March PP deals are being mostly concluded with rollovers in Europe following talk of possible hike attempts over the past couple of weeks as per the pricing service of ChemOrbis. Although small gains were reported in a few cases, most sellers elected to keep their prices steady, delaying their firmer expectations to the upcoming month.
In Italy, a distributor sold out his Central European PP allocation for March with rollovers and added that he is aiming for increases of €20/ton for April. Several other distributors, whose prices form the high ends of the ranges, are still giving offers with rollovers and they are not planning to raise their prices until the end of March as demand is not brilliant.
Done deal levels are pointing to a mostly stable trend on the buyers’ side while some increases were also reported, but on the low ends of the ranges. PP availability is not ample as some sellers appear to be holding onto their stocks in anticipation of increases next month. A converter reported paying increases of €20/ton compared to the beginning of the month. Regarding April, the buyer anticipates modest gains of €10-20/ton instead of a rapid upward trend.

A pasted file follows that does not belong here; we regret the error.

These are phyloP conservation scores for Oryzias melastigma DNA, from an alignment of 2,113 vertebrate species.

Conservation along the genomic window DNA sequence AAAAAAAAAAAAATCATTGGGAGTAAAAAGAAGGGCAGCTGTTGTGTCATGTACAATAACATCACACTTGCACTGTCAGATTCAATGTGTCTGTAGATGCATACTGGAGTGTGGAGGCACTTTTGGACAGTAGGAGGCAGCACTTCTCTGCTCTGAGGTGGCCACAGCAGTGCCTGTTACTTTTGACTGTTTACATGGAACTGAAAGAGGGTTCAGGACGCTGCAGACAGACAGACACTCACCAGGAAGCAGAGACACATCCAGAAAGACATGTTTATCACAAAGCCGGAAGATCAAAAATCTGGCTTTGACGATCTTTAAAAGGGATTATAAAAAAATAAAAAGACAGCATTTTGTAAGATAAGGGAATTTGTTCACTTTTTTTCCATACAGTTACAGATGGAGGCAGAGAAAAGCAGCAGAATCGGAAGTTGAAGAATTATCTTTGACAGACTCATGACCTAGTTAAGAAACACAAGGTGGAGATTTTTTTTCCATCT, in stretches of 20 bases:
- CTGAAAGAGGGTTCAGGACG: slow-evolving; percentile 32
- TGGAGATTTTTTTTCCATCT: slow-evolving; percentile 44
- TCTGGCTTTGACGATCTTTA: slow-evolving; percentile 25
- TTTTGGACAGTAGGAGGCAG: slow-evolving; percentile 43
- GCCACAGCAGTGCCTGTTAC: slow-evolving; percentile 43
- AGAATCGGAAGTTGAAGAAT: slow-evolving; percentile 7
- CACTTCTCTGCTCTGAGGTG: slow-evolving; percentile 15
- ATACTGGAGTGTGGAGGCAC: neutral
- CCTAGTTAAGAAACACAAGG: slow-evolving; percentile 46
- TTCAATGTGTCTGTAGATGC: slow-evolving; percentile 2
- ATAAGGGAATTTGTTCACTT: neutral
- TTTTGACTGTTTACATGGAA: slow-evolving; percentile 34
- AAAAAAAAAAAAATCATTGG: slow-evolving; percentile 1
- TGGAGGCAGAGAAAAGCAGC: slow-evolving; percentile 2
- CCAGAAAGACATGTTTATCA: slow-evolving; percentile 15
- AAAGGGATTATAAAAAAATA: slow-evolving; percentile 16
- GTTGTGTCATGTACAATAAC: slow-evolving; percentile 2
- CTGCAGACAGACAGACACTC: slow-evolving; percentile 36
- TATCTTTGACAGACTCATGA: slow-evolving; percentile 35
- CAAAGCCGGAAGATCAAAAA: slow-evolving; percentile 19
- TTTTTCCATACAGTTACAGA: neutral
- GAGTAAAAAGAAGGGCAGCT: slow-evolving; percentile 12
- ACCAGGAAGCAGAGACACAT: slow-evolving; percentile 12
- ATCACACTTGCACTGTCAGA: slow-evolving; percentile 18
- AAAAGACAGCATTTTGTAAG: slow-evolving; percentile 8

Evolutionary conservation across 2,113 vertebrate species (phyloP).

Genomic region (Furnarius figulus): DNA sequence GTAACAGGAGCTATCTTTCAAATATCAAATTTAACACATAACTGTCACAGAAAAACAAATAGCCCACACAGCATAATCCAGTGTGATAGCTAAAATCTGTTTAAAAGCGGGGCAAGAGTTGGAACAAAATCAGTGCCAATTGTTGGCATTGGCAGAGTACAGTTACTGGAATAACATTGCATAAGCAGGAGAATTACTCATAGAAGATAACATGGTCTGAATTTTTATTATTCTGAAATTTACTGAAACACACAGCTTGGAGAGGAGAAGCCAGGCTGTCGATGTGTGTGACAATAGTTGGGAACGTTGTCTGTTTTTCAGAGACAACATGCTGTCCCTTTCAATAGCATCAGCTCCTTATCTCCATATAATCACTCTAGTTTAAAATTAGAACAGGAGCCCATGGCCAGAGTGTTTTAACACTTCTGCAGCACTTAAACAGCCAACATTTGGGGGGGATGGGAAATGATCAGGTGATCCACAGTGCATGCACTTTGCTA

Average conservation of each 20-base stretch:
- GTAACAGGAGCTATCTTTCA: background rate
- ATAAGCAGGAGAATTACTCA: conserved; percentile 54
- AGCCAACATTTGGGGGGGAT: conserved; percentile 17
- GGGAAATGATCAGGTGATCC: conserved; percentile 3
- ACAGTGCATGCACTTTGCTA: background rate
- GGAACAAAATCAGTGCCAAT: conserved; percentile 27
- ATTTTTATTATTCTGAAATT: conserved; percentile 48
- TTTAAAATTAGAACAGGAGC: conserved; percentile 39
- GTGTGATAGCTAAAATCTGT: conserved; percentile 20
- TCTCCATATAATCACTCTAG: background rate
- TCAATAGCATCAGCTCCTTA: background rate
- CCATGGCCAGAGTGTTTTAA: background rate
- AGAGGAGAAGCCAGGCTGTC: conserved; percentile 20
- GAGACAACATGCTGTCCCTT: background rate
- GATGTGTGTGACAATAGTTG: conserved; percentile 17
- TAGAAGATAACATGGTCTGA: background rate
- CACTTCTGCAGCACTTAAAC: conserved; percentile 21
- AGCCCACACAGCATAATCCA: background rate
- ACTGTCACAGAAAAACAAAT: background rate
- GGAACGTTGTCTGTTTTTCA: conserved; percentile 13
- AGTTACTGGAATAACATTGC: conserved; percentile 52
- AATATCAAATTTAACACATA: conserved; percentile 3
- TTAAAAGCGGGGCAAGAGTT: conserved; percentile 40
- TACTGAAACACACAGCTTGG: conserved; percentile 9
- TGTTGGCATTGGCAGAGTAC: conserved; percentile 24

Another converter managed to obtain rollovers from his regular West and South European suppliers, but added that he faced difficulty in concluding deals at stable levels as producers claimed to have limited availability. “We think that sellers may seek small hikes in April if demand improves. However, upstream costs are not strong enough to support hike attempts for now,” the buyer added. A different converter said that he managed to obtain only half of his usual allocation from his regular supplier with rollovers from February.
A similar trend is observed in Northwest Europe, with mainly rollovers passing on PP deals for March. A distributor in Belgium left his prices unchanged from February, commenting that demand is not encouraging. For April, however, the seller anticipates small increases of €10-20/ton.
According to ChemOrbis, slightly firmer expectations for April are mostly based on the prevailing tightness in propylene availability, which caused feedstock costs to gain some ground. Spot propylene prices on an FD NWE basis climbed by €15/ton on the week. However, Borealis’ PDH unit in Kallo, Belgium is expected to resume operations this week which may help ease supply concerns in the region to some extent. The unit, which has a propylene capacity of 480,000 tons/year, was shut in the middle of January for maintenance. Spot naphtha prices on a CIF NWE basis are also slightly higher on the week even though crude oil futures on the NYMEX were traded below the $100/barrel threshold on March 14.